American Holly is native to and does well in the Mid-Atlantic Region. It is a beautiful broadleaf evergreen tree. It grows about 1 foot/year, though cultivars of this range from 6" to 15"/year. The red berries borne by the female or pistillate trees are very good for many species of birds. It grows wild a lot in the Delmarva peninsula in forest with oak, hickory, and other hardwood trees. It does sometimes self sow in landscapes a little bit, which is nice. Unfortunately, the nursery industry has been giving more favor to the hybrid Anglo-Chinese species with the cultivar of 'Nellie Stevens' that grows twice as fast, but does not look as good with the latter's irregular end growth.


On Apr 8, 2010, braun06 from Irving, TX (Zone 8a) wrote:

I lived in the south a few number of years and became accustomed to the American Holly and wanted to plant one in zone 5a. Some opaca around here lose thier leaves in severe winters in exposed sites but recover soon as spring hits so in zone 5 these guys are fully usable. Others never lose a leaf. Winter protection can always be useful this far north for a better looking plant but not necessary.


On Nov 9, 2008, CTpalmguy from South Lyme, CT (Zone 7a) wrote:

The American Holly is very nice, broadleaf-evergreen tree native north to coastal portions of Connecticut on the east coast. Trees from native stands here in Connecticut often have a very pleasant, slightly conical (like the Southern Magnolia), open habit. This plant is underused in landscapes across the northern part of its range. Some ignorantly insist that the tree, though native here in the northeast, is not "hardy." It would be nice to see more of these trees and less of the overused China Girl or China Boy hollies.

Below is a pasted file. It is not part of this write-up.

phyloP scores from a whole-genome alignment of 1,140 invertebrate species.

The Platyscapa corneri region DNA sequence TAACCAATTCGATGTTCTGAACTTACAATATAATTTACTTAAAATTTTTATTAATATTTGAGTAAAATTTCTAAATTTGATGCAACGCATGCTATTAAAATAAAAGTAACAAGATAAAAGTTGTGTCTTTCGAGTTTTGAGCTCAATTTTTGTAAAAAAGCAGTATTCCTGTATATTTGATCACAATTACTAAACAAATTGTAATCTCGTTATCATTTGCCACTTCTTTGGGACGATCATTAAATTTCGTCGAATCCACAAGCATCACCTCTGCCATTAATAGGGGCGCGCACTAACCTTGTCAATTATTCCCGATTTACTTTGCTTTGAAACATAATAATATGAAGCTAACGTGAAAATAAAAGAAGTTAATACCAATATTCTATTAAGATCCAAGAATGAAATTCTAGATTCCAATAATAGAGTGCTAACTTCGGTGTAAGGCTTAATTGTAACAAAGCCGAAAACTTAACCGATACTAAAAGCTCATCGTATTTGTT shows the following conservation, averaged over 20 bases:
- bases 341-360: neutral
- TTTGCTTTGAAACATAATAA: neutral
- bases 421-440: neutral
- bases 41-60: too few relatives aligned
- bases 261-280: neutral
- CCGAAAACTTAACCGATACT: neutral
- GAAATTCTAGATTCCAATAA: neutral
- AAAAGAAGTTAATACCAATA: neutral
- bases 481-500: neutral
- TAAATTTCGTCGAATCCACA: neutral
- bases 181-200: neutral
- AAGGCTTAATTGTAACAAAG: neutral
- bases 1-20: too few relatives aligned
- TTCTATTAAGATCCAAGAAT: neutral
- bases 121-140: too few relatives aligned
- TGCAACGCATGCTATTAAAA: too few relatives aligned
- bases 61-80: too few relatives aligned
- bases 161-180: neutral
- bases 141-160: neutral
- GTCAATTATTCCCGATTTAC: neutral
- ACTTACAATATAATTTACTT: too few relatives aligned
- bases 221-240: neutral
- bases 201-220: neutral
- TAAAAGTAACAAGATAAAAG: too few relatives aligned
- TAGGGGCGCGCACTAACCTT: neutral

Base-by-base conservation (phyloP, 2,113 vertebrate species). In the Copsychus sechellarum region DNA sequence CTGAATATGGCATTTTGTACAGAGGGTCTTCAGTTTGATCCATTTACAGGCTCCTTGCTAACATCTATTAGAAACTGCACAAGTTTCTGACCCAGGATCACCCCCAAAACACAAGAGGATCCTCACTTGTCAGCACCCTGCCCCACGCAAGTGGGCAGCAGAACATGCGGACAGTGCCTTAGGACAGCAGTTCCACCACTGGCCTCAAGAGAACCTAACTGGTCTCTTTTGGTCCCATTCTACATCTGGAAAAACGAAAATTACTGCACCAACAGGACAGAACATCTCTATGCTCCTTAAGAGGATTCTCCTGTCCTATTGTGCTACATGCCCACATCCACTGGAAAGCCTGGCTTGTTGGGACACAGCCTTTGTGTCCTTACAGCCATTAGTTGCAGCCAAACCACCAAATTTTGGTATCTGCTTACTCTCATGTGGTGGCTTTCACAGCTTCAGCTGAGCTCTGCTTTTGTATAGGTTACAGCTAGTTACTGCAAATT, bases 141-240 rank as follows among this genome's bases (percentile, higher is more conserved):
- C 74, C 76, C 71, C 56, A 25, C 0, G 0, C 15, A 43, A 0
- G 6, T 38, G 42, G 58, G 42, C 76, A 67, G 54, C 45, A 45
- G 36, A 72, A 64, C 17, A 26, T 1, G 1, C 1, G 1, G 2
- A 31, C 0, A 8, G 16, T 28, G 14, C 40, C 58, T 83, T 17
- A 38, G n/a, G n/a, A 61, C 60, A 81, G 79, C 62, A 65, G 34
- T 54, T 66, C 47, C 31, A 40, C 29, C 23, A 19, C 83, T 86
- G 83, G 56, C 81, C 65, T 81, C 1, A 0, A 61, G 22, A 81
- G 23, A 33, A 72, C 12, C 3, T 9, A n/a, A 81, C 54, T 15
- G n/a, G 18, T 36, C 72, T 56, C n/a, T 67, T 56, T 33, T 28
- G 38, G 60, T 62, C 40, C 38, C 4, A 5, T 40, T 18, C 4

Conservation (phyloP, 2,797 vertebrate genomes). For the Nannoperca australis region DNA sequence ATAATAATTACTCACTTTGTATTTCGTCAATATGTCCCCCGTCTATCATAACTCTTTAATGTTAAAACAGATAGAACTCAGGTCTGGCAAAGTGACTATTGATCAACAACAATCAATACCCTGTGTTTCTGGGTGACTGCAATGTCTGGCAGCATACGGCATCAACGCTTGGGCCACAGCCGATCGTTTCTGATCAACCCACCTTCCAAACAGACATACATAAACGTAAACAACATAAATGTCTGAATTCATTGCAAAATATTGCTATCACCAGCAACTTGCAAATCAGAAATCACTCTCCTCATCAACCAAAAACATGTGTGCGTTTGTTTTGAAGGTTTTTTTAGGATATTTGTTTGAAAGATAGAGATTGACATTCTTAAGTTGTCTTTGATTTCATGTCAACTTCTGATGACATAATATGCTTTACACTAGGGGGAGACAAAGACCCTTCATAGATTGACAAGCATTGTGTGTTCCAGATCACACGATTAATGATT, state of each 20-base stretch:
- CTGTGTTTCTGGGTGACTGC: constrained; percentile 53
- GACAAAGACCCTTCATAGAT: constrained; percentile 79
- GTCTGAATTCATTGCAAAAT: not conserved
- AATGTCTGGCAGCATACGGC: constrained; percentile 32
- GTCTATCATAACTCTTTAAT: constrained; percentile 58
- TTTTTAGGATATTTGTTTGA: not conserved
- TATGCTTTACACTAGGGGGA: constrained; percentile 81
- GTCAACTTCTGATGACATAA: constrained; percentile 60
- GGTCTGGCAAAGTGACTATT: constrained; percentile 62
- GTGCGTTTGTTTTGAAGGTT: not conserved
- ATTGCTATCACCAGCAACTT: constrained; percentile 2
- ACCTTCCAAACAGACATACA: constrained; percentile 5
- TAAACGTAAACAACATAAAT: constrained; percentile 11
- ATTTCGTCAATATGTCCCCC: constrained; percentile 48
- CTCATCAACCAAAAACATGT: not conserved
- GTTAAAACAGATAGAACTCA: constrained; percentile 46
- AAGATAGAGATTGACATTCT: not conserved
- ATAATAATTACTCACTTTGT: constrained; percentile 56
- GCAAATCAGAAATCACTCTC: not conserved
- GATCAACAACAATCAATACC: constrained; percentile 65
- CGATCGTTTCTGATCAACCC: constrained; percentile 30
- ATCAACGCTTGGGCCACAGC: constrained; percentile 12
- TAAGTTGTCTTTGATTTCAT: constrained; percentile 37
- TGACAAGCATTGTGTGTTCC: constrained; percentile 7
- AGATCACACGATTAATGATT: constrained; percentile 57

On Dec 10, 2007, LeBug from Greenville, IN (Zone 6a) wrote:

I love this holly, so much prettier than the other hollies because it doesnt lose all of its leaves like the other ones, it does shed and those prickly leaves everywhere but you can never see all the way through it like some others. Ours is close to 30' I'm sure, and my favorite tree in the whole yard!


On Jan 28, 2007, ViburnumValley from Scott County, KY (Zone 5b) wrote:

American holly is an excellent broadleaf evergreen for the Ohio River valley region, and everywhere its wide native distribution allows it to grow (northeastern US down the Atlantic coast and through most of the south).

Typically conical in habit, American holly can be pendulous, columnar, or a dwarf spreader. It is normally red-fruited, but there are fine orange and yellow-fruited forms too. There are selections made for zone 5 winter hardiness, and trees selected for virtually spineless leaves. Over one thousand cultivars have been named, so there is pretty much an American holly for everyone.

Peruse the cultivars illustrated in PlantFiles, and see if you don't find one that deserves a place in your landscape.


On Mar 8, 2006, frostweed from Josephine, Arlington, TX (Zone 8a) wrote:

American Holly is a lovely evergreen tree Native to Texas.
It is a slow grower, but worth the wait.


On Jan 24, 2005, TREEHUGR from Now in Orlando, FL (Zone 9b) wrote:

I think this is my favorite of the hollies. There is at least one of them planted where I am living now. Seems like they maintain a neater, more conical growth shape, more leaves, a darker color green and detailed leaves. I'm glad to see quite a few of this native in my new area.